To many persons, especially those of us who were brought up in an orthodox religion, the meaning of the word "soul" was rather mysterious. I remember, as a boy, being told that upon the passing of a member of the family angels came and escorted the soul of that loved one to heaven. My parents were seriously religious and believed what they said. A strange "something" which had existed within the physical body was released by death, and, unseen to human eyes, made its way skyward, there to wait judgment upon the deeds and misdeeds of its former owner. This is not said with any disrespectful or flippant thought. On the contrary, I am intensely serious, for a proper understanding of soul is of great importance to the study and practice of Christian Science. Christian Scientists are profoundly grateful to Mary Baker Eddy, and her logical yet divinely inspired explanation of soul is one of their reasons for gratitude.
Mrs. Eddy makes a distinction between Soul, capitalized, and soul spelled with a small "s." The former she shows to be synonymous with God, while the latter means sense. And in this connection we need to distinguish between the sense which is material and the sense which is spiritual. This distinction enables us to read the Bible intelligently, for with these differing meanings in thought we can separate, mentally, the soul which is "cast down," as was David's on occasions, and the soul of Mary which magnified the Lord. Material sense cannot magnify the Lord, neither can spiritual sense, which is God-derived, be cast down. As we need a definition of man in order properly to discuss Christian Science, so do we need a definition of soul. Much misunderstanding, or perhaps lack of understanding, is due to an inability to agree on the meaning of these words.
In this discussion we have seen that the real man expresses or reflects God's true nature, His attributes and qualities. The real man, therefore, reflects the qualities of Soul, God. We cannot obtain the faintest understanding of Soul through material sense, any more than we can of God. We cannot impute sin to Soul, for sin is unknown to Principle. Hence we find God, Soul, and Principle to be one and the same. What does this mean to you and me?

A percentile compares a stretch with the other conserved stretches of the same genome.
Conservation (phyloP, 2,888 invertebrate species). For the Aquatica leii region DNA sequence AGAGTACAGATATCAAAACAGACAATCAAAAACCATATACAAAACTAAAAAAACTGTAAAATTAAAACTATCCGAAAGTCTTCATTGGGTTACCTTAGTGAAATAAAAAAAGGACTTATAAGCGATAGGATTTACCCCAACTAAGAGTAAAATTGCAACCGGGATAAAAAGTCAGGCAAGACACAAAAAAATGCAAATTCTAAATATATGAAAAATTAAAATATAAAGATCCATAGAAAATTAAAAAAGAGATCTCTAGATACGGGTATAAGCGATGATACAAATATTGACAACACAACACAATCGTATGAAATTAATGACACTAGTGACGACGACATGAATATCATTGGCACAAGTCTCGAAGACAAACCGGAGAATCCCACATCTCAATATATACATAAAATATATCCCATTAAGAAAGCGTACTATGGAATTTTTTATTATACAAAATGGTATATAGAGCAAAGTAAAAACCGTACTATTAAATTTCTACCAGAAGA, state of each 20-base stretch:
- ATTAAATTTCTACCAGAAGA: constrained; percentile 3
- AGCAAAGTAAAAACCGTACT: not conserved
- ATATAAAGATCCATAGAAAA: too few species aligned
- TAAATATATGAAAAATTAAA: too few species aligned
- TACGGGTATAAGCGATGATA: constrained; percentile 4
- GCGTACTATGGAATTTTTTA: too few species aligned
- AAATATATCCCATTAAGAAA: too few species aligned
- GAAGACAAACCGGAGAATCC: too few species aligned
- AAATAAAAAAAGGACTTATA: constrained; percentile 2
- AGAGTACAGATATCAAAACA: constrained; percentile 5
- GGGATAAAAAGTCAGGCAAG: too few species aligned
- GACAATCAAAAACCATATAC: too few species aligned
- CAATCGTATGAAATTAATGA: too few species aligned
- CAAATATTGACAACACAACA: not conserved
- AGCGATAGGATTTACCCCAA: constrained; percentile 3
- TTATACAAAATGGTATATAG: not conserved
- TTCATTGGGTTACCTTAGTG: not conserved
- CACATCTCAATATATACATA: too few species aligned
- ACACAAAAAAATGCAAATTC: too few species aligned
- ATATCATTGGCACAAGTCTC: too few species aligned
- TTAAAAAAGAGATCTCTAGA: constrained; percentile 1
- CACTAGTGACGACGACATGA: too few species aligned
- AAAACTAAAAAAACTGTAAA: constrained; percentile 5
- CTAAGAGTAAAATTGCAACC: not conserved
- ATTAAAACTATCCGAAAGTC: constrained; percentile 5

As individual ideas of God, conscious through spiritual sense of expressing God, you and I express Soul. One attribute of Soul is immortality. It follows that an individual expression of Soul is an individual expression of immortality. Your consciousness, and mine too, are immortal. I do not mean this material identity which is recognizable only through physical perception, but our spiritual identity — our original purity or integrity which Christian Science enables us to restore, here and now, to the extent that we gain clearer, correct views of God and of His spiritual creation. On page 477 of the Christian Science textbook we read, "Soul is the substance, Life, and intelligence of man, which is individualized, but not in matter." Note that Soul, God, is individualized as man. Individual man's true identity is a reflection of Soul. And this reflection is substantial. It reflects the divine substance of Spirit. Mankind believes matter to be substantial. It calls that substance which can be handled physically; but that is not substance because it is not eternal.
Here again we find that Christian Science metaphysically interprets the meaning of a generally accepted term. Why? Because all these meanings are based on what is understood to be real as against what is considered unreal. Mankind contends that what it believes to be real or substantial is more than imaginary or confined to material perception — in a word, that which can be recognized by the physical senses. Yet it has been demonstrated that all material substance, so-called, can be dissipated to the point where the physical senses cognize it no longer. That which was considered to be real is proved to be unreal, for it ceases to exist, as mankind regards existence. Christ Jesus said, "Heaven and earth shall pass away, but my words shall not pass away" (Matt. 24:35). The Christ, Truth, expressed by Jesus is real. Truth is substance because it is indestructible. Substance, as Christian Science explains it, cannot include any discordant element. Soul cannot experience sickness, suffering, or lack. Therefore, as Soul is the substance of man, man cannot experience sickness, suffering, or lack. Man lives in Soul, therefore man never lacks substance. This is a most reassuring truth and is pertinent in refuting many false, material suggestions.